Aerate in the spring and fall to improve nutrient uptake by the grass by increasing water absorption, reducing compaction, and helping oxygen and organic matter reach the roots. Aerate by puncturing the lawn with a gardening fork or by renting a powered aerator. If you have an underground irrigation system, identify the location of lines before aerating to avoid punctures. After aeration, overseed and dress your lawn with a thin layer of compost to help soil hold water and nutrients. See how to aerate and top dress with this video.


Overseed with a low-maintenance lawn seed mixture such as micro clover, fescues and perennial rye grasses for a drought-tolerant and weed-repellent lawn.
Micro clover will:

  • Stay green longer during the dry summer months
  • Feed the lawn naturally by fixing nitrogen into the soil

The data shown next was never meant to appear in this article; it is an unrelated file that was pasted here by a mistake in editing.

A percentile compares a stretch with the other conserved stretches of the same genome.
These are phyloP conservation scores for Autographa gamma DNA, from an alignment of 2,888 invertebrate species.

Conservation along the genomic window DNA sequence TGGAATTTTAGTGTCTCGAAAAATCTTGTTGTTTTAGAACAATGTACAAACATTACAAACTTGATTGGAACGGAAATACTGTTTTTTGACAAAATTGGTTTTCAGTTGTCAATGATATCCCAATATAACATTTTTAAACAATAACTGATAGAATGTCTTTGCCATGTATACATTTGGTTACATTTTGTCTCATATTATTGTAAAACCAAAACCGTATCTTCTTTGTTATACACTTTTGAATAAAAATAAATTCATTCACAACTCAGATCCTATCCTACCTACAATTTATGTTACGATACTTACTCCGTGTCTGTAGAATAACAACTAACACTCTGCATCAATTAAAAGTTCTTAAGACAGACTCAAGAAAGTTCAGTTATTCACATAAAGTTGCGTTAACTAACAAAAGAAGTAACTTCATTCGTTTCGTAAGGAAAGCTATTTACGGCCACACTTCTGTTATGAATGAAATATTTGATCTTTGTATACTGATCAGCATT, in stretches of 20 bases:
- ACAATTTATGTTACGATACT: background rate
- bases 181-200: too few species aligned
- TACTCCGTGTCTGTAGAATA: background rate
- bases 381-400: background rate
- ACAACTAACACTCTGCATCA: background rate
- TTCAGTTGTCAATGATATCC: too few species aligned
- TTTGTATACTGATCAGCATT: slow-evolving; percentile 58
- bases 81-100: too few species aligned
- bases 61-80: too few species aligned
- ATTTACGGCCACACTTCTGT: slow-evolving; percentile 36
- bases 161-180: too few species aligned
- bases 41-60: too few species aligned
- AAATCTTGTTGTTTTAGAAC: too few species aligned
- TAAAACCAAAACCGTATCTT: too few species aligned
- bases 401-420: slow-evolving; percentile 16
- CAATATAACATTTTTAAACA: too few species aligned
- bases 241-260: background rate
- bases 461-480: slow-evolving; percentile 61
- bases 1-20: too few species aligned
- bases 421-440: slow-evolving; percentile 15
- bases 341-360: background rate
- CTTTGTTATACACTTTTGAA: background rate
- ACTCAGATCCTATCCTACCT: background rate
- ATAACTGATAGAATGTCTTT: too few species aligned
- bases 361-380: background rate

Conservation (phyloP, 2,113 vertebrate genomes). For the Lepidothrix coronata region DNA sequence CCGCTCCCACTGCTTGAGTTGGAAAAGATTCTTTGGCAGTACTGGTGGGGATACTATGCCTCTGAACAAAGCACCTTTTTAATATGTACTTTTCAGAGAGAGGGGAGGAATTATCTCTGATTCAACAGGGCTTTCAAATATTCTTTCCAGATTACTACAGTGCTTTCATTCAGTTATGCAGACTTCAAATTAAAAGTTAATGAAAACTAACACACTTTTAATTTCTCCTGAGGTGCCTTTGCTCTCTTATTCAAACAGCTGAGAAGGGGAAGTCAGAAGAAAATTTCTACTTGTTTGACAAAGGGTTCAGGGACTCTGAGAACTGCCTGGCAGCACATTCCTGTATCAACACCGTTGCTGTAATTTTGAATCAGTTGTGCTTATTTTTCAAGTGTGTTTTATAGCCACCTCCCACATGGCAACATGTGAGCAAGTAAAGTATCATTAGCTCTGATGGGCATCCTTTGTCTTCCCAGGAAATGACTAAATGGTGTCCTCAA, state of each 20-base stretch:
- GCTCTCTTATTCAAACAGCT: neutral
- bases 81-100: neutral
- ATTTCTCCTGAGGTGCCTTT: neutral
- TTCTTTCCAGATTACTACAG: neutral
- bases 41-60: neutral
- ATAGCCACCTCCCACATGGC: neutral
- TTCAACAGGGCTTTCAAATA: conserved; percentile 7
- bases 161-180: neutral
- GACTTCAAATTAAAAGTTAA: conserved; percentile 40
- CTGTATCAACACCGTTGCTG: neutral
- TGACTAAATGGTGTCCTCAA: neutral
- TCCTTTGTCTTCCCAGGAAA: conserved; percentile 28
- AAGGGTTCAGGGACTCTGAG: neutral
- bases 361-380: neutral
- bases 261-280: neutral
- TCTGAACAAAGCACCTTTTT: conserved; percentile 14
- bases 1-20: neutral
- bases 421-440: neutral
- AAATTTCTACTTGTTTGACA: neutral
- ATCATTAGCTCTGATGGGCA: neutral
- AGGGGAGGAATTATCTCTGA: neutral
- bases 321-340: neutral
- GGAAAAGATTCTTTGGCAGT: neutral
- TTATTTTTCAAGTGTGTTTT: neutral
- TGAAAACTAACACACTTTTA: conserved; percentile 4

• Reduce weeds
  • Save time and energy with less mowing and maintenance

Plan to overseed at least a month before the start of watering schedule (May 1).

Efficient Irrigation

Green lawns only need one inch (2.5 cm) of water per week including rainfall, even in the driest conditions. Deep, infrequent watering encourages strong root systems. Using too much water causes nutrient runoff, promotes shallow rooting and contributes to the buildup of thatch. After a day of heavy rain, consider skipping watering until the following week or install a rain shut-off device onto your irrigation system that will automatically turn your system off when it is raining.